Wednesday, July 25, 2007

A sign of Jabber's increasing popularity?

Some of you reading this are regulars in the Jabber MUC at This MUC is referenced on, and is the default room to join in many clients.

Unfortunately the past weeks have included events that I can only say are reminiscent of IRC...

  • Flooding

  • Abusive language

  • Spamming/advertising ("hey, check out this cool site! http://..." and leaving again)

Inevitably as Jabber gains good users it will also gain bad ones. While their activity in private chats is of little concern to us, I believe we need to lay down some guidelines for acceptable behaviour in the public conference.

Currently there are a handful of moderators keeping the MUC friendly. However it becomes hard to draw the line between what is acceptable and what is not. This is a matter of opinion that varies between most people.

My hope is that with some guidelines it will be easier for both the moderator and the user (who can then be directed to them if necessary).

The need for these moves is somewhat disappointing, but necessary it seems, if we are to keep the friendly atmosphere that we currently have in this little corner of the Jabber community :) and to continue providing useful help to Jabber newcomers.

I propose the same policy as the official Ubuntu support channels, which works well. Mild swearing is ok, as long as it is not excessive, or directed at a person. Anything else may result in a warning and/or kick at the moderator's discretion.

No deliberate flooding
Though I am not aware of it happening in the Jabber MUC, it has happened in another MUC I am in. A user joined 2 bots into the room, and set them into a loop with each other, and left. Obviously this is deliberate, and I had to ban all 3 JIDs involved (but not until several hundred messages had already been sent to the room).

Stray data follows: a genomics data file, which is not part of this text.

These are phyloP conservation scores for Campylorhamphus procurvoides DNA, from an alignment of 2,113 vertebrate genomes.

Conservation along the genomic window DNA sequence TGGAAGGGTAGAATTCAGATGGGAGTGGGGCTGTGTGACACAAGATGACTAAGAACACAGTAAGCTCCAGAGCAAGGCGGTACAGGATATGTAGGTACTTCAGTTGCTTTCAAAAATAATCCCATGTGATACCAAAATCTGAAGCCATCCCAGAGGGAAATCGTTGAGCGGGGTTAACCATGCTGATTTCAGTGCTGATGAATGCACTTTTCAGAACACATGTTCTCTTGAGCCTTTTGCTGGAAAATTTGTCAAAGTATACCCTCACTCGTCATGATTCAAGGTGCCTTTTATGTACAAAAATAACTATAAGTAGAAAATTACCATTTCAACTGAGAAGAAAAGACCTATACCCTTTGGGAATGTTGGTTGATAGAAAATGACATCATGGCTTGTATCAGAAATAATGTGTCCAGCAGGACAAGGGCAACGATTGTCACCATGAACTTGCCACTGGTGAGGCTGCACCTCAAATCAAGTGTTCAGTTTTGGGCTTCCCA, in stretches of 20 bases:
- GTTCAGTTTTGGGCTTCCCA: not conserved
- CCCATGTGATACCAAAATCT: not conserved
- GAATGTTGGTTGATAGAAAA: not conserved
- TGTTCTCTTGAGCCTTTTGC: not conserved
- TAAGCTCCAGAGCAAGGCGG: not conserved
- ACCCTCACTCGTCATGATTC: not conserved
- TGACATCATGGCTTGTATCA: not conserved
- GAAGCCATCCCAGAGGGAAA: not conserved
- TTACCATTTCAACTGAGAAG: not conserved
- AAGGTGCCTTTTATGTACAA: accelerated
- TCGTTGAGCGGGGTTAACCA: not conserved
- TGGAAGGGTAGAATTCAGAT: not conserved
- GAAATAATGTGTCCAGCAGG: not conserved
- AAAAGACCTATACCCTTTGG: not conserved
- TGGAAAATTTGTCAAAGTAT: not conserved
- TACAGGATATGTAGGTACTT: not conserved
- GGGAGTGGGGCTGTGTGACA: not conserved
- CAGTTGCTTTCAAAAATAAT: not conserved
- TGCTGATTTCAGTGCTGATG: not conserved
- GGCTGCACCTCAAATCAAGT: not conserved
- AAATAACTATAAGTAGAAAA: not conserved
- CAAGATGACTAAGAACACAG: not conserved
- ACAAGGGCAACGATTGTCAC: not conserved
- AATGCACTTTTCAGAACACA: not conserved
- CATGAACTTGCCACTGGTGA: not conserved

In IRC it is frequent to get shouted at for pasting more than a couple of lines. In Jabber people seem to be more lenient, and I don't see why this should change. Obviously a warning should be given when needed.

English only
It may seem unfair to prevent people from speaking in their native language. However most languages have their own servers and their own conferences. I don't propose this rule to affect those casual users who come in search of help, yet speak no or little English. Those users are usually directed in a friendly way to a room and server of their native language, where they will hopefully receive better help.

However some users hold long conversations which could easily be taken into private messages, or to other rooms. These conversations are nearly always unrelated to Jabber, and only annoy the other occupants of the room. It also makes it impossible for moderators to moderate when the conversation is in a language they don't know (I have previously been asked to kick people who were being insulting toward other users, although I had no idea because they were not speaking in English).

Obviously these choices are not up to me alone to make, and so I welcome comments and opinions on what I suggest here.

Update: It seems this post caused something of a discussion... :)